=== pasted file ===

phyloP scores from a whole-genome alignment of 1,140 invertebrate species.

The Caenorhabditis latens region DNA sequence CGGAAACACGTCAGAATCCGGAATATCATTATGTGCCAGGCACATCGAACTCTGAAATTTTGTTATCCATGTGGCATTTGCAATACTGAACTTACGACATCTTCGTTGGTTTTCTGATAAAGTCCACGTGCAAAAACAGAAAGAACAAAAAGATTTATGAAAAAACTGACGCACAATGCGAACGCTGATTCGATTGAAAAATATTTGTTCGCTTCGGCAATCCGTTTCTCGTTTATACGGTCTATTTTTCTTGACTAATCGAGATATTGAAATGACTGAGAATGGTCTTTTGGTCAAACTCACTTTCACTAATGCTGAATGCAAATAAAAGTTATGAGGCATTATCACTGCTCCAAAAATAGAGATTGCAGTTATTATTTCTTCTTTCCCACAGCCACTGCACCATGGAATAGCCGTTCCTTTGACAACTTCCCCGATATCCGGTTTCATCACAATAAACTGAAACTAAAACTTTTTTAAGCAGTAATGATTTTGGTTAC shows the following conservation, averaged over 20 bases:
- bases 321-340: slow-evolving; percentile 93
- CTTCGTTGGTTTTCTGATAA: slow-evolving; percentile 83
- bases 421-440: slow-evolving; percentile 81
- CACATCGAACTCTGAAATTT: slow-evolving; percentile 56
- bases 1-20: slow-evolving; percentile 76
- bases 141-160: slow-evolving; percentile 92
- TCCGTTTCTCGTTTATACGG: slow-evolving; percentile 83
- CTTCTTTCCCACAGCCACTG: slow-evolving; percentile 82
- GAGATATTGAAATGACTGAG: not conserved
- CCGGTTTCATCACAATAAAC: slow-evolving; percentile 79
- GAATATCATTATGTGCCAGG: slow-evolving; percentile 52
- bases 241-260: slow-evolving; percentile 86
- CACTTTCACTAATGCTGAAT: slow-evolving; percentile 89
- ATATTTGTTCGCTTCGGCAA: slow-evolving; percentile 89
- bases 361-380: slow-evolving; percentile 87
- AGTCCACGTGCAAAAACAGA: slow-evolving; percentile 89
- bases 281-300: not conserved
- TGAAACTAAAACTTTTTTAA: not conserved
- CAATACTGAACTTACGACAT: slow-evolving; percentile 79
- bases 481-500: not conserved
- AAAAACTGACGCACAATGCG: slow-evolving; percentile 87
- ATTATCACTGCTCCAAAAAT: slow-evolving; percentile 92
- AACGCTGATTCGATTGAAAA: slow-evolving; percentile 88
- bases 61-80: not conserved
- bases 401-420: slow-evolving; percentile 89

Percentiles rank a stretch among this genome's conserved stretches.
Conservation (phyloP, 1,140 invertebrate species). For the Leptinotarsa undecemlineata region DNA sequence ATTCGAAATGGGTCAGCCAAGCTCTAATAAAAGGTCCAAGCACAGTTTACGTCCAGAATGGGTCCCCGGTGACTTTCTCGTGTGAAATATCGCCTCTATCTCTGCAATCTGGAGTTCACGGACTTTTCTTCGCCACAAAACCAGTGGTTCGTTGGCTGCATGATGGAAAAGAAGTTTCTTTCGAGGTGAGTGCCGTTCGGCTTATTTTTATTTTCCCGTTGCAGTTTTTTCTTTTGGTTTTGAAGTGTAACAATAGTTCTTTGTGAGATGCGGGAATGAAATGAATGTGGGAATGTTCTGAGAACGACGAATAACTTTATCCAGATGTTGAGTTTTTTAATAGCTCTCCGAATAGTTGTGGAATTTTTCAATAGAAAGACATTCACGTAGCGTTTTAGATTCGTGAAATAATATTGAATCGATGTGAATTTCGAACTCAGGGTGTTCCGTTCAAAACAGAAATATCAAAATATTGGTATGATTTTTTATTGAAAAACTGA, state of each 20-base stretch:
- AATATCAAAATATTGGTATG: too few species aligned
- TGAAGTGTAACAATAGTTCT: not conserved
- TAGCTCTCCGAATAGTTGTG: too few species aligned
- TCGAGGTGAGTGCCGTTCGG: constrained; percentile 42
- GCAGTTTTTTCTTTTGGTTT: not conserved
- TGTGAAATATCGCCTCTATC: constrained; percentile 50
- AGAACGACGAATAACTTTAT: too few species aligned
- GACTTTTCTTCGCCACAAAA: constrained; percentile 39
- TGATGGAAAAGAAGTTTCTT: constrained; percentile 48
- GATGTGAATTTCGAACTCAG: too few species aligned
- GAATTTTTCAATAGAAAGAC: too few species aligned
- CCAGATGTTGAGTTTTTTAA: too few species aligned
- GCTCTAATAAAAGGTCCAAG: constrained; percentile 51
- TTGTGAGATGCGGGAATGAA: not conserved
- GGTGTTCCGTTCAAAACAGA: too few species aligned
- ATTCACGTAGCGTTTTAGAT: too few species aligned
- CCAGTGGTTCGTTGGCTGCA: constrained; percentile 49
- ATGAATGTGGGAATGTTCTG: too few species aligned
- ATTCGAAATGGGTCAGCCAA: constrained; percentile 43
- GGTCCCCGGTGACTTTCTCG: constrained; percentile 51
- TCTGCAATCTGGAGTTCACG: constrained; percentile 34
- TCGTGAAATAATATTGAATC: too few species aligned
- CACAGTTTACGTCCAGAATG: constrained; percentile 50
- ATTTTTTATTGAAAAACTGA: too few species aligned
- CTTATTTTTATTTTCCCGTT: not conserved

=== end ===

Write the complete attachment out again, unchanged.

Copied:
phyloP scores from a whole-genome alignment of 1,140 invertebrate species.

The Caenorhabditis latens region DNA sequence CGGAAACACGTCAGAATCCGGAATATCATTATGTGCCAGGCACATCGAACTCTGAAATTTTGTTATCCATGTGGCATTTGCAATACTGAACTTACGACATCTTCGTTGGTTTTCTGATAAAGTCCACGTGCAAAAACAGAAAGAACAAAAAGATTTATGAAAAAACTGACGCACAATGCGAACGCTGATTCGATTGAAAAATATTTGTTCGCTTCGGCAATCCGTTTCTCGTTTATACGGTCTATTTTTCTTGACTAATCGAGATATTGAAATGACTGAGAATGGTCTTTTGGTCAAACTCACTTTCACTAATGCTGAATGCAAATAAAAGTTATGAGGCATTATCACTGCTCCAAAAATAGAGATTGCAGTTATTATTTCTTCTTTCCCACAGCCACTGCACCATGGAATAGCCGTTCCTTTGACAACTTCCCCGATATCCGGTTTCATCACAATAAACTGAAACTAAAACTTTTTTAAGCAGTAATGATTTTGGTTAC shows the following conservation, averaged over 20 bases:
- bases 321-340: slow-evolving; percentile 93
- CTTCGTTGGTTTTCTGATAA: slow-evolving; percentile 83
- bases 421-440: slow-evolving; percentile 81
- CACATCGAACTCTGAAATTT: slow-evolving; percentile 56
- bases 1-20: slow-evolving; percentile 76
- bases 141-160: slow-evolving; percentile 92
- TCCGTTTCTCGTTTATACGG: slow-evolving; percentile 83
- CTTCTTTCCCACAGCCACTG: slow-evolving; percentile 82
- GAGATATTGAAATGACTGAG: not conserved
- CCGGTTTCATCACAATAAAC: slow-evolving; percentile 79
- GAATATCATTATGTGCCAGG: slow-evolving; percentile 52
- bases 241-260: slow-evolving; percentile 86
- CACTTTCACTAATGCTGAAT: slow-evolving; percentile 89
- ATATTTGTTCGCTTCGGCAA: slow-evolving; percentile 89
- bases 361-380: slow-evolving; percentile 87
- AGTCCACGTGCAAAAACAGA: slow-evolving; percentile 89
- bases 281-300: not conserved
- TGAAACTAAAACTTTTTTAA: not conserved
- CAATACTGAACTTACGACAT: slow-evolving; percentile 79
- bases 481-500: not conserved
- AAAAACTGACGCACAATGCG: slow-evolving; percentile 87
- ATTATCACTGCTCCAAAAAT: slow-evolving; percentile 92
- AACGCTGATTCGATTGAAAA: slow-evolving; percentile 88
- bases 61-80: not conserved
- bases 401-420: slow-evolving; percentile 89

Percentiles rank a stretch among this genome's conserved stretches.
Conservation (phyloP, 1,140 invertebrate species). For the Leptinotarsa undecemlineata region DNA sequence ATTCGAAATGGGTCAGCCAAGCTCTAATAAAAGGTCCAAGCACAGTTTACGTCCAGAATGGGTCCCCGGTGACTTTCTCGTGTGAAATATCGCCTCTATCTCTGCAATCTGGAGTTCACGGACTTTTCTTCGCCACAAAACCAGTGGTTCGTTGGCTGCATGATGGAAAAGAAGTTTCTTTCGAGGTGAGTGCCGTTCGGCTTATTTTTATTTTCCCGTTGCAGTTTTTTCTTTTGGTTTTGAAGTGTAACAATAGTTCTTTGTGAGATGCGGGAATGAAATGAATGTGGGAATGTTCTGAGAACGACGAATAACTTTATCCAGATGTTGAGTTTTTTAATAGCTCTCCGAATAGTTGTGGAATTTTTCAATAGAAAGACATTCACGTAGCGTTTTAGATTCGTGAAATAATATTGAATCGATGTGAATTTCGAACTCAGGGTGTTCCGTTCAAAACAGAAATATCAAAATATTGGTATGATTTTTTATTGAAAAACTGA, state of each 20-base stretch:
- AATATCAAAATATTGGTATG: too few species aligned
- TGAAGTGTAACAATAGTTCT: not conserved
- TAGCTCTCCGAATAGTTGTG: too few species aligned
- TCGAGGTGAGTGCCGTTCGG: constrained; percentile 42
- GCAGTTTTTTCTTTTGGTTT: not conserved
- TGTGAAATATCGCCTCTATC: constrained; percentile 50
- AGAACGACGAATAACTTTAT: too few species aligned
- GACTTTTCTTCGCCACAAAA: constrained; percentile 39
- TGATGGAAAAGAAGTTTCTT: constrained; percentile 48
- GATGTGAATTTCGAACTCAG: too few species aligned
- GAATTTTTCAATAGAAAGAC: too few species aligned
- CCAGATGTTGAGTTTTTTAA: too few species aligned
- GCTCTAATAAAAGGTCCAAG: constrained; percentile 51
- TTGTGAGATGCGGGAATGAA: not conserved
- GGTGTTCCGTTCAAAACAGA: too few species aligned
- ATTCACGTAGCGTTTTAGAT: too few species aligned
- CCAGTGGTTCGTTGGCTGCA: constrained; percentile 49
- ATGAATGTGGGAATGTTCTG: too few species aligned
- ATTCGAAATGGGTCAGCCAA: constrained; percentile 43
- GGTCCCCGGTGACTTTCTCG: constrained; percentile 51
- TCTGCAATCTGGAGTTCACG: constrained; percentile 34
- TCGTGAAATAATATTGAATC: too few species aligned
- CACAGTTTACGTCCAGAATG: constrained; percentile 50
- ATTTTTTATTGAAAAACTGA: too few species aligned
- CTTATTTTTATTTTCCCGTT: not conserved